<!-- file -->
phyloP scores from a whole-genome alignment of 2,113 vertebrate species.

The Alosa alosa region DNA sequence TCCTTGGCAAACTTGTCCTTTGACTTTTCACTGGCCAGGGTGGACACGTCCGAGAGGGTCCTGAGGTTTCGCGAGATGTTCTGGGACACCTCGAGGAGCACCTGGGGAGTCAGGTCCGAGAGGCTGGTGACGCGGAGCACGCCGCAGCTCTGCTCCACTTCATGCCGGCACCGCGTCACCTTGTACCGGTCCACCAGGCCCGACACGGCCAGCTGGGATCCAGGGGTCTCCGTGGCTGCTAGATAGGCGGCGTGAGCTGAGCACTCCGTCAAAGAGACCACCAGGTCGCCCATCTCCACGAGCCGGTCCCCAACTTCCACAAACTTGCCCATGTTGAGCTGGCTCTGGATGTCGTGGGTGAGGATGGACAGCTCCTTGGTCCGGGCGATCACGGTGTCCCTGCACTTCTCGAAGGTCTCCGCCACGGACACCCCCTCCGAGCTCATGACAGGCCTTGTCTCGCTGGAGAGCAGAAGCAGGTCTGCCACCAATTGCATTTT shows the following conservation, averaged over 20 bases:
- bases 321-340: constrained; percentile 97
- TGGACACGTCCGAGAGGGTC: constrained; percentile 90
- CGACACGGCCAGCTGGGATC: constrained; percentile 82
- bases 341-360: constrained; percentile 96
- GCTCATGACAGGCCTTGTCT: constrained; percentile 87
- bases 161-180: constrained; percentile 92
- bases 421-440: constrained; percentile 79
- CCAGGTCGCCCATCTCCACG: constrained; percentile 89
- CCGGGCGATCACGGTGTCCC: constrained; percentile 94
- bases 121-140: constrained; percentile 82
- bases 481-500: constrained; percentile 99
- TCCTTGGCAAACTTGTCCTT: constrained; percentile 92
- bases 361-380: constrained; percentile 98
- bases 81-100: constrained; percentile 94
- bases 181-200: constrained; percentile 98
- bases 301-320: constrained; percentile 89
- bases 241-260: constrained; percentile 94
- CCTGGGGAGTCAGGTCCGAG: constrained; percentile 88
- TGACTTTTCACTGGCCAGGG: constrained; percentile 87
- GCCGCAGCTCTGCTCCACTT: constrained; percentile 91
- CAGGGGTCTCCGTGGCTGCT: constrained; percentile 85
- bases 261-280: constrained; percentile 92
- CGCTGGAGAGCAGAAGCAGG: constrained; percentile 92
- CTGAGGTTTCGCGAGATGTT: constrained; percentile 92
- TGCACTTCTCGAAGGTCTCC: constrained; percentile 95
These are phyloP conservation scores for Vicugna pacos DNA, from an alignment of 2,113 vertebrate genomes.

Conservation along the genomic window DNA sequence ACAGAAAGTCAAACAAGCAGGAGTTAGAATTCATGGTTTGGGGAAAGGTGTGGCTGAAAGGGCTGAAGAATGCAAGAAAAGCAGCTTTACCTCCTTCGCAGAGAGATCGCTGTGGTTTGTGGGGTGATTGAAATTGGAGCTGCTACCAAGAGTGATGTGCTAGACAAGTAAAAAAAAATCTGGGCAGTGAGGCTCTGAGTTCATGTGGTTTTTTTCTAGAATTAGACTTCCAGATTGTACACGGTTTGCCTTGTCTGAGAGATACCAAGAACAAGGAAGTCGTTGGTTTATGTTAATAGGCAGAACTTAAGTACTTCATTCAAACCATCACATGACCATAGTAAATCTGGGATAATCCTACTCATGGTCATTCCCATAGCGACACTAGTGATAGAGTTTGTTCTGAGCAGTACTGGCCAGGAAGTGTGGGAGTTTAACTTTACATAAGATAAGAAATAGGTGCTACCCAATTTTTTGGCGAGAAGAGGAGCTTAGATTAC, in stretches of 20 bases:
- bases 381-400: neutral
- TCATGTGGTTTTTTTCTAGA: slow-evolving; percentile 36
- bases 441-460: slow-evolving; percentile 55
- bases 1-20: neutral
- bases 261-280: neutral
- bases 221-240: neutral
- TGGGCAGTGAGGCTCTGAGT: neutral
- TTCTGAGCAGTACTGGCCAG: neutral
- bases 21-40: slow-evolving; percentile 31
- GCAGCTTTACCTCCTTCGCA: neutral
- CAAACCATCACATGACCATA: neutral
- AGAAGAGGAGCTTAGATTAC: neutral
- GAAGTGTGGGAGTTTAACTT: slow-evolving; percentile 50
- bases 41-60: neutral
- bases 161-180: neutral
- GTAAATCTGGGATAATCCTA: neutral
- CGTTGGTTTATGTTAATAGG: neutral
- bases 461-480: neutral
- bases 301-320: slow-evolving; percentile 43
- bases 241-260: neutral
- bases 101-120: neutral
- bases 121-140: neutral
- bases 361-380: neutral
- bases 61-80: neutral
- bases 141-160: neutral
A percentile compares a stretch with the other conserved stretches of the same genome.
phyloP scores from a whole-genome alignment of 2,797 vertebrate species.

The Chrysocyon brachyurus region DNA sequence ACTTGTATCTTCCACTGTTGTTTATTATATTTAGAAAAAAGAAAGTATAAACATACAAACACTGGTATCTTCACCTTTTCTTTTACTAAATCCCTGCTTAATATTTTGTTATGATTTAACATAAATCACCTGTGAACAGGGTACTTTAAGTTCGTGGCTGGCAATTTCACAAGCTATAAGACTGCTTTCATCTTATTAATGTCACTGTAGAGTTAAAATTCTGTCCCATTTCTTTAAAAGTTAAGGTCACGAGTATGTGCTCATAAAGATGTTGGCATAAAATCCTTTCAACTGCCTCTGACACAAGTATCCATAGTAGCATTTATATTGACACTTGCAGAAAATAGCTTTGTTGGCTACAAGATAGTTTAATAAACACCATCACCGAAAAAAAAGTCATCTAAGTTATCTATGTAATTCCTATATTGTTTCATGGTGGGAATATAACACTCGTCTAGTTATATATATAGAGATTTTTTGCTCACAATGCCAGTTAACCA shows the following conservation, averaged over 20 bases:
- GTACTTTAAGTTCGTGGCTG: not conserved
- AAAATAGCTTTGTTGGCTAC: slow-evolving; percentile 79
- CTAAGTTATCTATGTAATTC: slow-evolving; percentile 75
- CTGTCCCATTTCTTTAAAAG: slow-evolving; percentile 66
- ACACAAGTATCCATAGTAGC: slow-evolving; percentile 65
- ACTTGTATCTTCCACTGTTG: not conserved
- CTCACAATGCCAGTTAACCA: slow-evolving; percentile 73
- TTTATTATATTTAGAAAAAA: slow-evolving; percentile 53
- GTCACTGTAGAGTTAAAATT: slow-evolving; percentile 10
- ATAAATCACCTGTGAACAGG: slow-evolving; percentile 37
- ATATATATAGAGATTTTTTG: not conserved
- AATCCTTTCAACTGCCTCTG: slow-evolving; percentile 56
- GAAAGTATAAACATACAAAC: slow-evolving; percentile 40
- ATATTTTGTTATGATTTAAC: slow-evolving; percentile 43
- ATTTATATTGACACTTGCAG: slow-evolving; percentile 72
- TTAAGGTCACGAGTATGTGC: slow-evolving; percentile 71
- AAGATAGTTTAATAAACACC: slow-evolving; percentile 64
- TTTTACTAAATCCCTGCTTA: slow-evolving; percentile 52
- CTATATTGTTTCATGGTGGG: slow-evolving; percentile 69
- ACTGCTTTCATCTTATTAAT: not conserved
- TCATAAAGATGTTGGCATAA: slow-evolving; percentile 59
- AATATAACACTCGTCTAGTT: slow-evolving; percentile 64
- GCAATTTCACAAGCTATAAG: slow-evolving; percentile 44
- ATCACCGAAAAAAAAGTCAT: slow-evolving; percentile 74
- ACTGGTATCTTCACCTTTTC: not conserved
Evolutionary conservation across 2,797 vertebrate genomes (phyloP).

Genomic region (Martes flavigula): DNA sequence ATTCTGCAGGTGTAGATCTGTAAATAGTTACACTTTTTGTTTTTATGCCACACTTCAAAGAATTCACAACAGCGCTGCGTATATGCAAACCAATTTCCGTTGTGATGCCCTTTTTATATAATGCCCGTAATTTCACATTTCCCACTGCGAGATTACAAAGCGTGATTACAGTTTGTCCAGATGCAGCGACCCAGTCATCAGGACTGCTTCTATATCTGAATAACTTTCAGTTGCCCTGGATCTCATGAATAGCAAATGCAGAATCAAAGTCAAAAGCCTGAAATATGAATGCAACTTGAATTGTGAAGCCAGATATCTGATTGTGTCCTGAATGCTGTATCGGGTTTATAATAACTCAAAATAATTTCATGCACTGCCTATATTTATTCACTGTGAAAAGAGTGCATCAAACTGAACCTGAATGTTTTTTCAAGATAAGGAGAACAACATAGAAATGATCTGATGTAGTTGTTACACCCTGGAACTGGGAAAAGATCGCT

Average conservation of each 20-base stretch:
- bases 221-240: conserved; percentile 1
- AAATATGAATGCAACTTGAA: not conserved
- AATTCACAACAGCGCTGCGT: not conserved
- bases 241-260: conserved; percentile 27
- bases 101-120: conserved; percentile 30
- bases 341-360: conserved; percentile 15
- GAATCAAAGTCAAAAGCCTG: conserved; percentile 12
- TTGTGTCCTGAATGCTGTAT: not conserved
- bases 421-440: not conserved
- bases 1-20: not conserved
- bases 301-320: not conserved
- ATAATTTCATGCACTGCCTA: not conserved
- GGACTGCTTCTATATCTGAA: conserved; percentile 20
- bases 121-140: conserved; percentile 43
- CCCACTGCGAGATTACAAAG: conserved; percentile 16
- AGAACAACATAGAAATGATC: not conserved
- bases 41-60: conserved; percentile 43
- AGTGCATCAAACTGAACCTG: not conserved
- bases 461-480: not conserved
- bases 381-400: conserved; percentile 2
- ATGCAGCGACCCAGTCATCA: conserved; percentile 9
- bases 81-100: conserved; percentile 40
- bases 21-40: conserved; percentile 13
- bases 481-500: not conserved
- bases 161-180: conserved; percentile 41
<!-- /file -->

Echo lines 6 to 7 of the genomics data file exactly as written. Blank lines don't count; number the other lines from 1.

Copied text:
- bases 341-360: constrained; percentile 96
- GCTCATGACAGGCCTTGTCT: constrained; percentile 87